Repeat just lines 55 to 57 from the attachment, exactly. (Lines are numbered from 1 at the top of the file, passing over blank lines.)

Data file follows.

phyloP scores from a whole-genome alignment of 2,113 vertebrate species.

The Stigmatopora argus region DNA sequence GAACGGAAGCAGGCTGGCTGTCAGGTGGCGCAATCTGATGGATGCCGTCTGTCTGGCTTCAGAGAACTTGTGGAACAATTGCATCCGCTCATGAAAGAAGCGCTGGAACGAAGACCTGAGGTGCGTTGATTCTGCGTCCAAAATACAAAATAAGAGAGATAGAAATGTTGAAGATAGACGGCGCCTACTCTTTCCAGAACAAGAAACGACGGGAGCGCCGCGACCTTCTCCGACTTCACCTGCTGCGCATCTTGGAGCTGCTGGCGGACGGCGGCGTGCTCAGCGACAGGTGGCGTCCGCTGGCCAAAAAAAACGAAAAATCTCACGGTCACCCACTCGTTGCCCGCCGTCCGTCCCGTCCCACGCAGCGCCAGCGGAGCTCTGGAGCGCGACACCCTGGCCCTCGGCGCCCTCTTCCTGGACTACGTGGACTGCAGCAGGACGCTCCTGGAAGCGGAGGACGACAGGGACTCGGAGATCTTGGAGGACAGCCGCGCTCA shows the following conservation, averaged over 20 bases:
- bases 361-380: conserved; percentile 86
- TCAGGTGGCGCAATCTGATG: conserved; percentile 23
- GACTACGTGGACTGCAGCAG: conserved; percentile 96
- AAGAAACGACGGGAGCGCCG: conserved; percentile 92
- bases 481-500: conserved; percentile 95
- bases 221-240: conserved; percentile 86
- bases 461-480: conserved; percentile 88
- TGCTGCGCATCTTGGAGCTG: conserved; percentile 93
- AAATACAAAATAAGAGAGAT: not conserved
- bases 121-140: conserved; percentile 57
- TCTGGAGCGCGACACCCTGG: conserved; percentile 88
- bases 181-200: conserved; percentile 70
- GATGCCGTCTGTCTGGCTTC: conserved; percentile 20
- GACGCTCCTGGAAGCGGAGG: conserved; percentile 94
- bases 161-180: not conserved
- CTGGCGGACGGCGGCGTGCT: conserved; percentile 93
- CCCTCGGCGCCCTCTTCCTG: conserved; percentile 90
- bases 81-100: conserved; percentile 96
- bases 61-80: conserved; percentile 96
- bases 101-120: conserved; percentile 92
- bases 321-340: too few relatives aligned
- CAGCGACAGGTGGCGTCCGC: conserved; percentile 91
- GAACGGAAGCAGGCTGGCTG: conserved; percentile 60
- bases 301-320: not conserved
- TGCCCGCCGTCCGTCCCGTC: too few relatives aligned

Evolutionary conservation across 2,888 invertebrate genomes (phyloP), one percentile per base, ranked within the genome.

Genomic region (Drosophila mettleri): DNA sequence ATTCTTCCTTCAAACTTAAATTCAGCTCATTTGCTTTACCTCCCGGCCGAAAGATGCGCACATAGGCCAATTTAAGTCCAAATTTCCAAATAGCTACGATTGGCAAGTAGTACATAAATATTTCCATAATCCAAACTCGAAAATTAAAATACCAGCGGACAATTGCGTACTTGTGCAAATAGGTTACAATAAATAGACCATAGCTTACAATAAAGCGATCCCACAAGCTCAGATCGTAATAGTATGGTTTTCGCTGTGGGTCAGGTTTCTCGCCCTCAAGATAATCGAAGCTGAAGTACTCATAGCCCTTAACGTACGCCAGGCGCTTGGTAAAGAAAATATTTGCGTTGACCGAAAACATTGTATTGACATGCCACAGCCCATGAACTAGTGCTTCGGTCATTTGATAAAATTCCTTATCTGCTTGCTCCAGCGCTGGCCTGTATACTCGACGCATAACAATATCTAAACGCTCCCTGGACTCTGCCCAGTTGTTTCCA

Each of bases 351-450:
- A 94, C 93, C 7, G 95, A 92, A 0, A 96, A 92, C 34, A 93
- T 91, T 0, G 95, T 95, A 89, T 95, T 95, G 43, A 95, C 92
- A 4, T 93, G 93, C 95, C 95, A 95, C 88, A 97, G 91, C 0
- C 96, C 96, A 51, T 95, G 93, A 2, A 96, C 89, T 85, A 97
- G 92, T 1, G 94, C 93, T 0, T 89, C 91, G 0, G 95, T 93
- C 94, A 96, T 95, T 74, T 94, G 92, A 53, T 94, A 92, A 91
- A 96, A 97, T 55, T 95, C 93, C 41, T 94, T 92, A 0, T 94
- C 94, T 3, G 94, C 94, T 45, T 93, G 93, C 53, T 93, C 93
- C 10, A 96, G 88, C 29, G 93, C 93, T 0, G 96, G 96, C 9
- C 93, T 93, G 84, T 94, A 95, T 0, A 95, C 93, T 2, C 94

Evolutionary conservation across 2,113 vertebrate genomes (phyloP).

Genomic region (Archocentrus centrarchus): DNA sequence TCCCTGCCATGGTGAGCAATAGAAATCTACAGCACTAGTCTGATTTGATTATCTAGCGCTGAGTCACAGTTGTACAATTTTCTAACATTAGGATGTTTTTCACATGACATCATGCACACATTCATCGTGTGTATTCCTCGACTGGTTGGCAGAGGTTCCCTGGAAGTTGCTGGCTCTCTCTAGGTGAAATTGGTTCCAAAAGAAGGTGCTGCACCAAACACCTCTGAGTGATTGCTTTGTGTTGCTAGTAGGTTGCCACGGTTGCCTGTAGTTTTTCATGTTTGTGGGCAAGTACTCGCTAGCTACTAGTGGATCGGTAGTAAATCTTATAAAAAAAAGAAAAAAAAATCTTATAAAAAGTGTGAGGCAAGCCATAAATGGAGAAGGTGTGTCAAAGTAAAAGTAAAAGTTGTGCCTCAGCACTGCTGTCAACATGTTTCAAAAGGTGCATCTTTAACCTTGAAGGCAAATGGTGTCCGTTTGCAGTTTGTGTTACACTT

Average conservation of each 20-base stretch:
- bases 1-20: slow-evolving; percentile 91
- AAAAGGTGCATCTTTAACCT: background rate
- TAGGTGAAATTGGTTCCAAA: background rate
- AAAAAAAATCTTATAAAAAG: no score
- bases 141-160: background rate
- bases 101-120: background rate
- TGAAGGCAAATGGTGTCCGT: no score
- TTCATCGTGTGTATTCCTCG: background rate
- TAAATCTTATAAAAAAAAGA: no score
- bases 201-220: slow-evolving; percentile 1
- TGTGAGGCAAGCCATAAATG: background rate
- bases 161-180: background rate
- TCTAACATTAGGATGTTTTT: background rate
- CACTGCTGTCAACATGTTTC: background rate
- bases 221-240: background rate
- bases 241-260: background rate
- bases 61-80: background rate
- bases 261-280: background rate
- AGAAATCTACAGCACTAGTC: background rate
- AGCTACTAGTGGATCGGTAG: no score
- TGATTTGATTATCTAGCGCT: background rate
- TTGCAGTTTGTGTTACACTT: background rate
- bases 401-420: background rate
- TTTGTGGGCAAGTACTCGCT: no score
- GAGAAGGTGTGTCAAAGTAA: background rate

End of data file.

- bases 161-180: background rate
- TCTAACATTAGGATGTTTTT: background rate
- CACTGCTGTCAACATGTTTC: background rate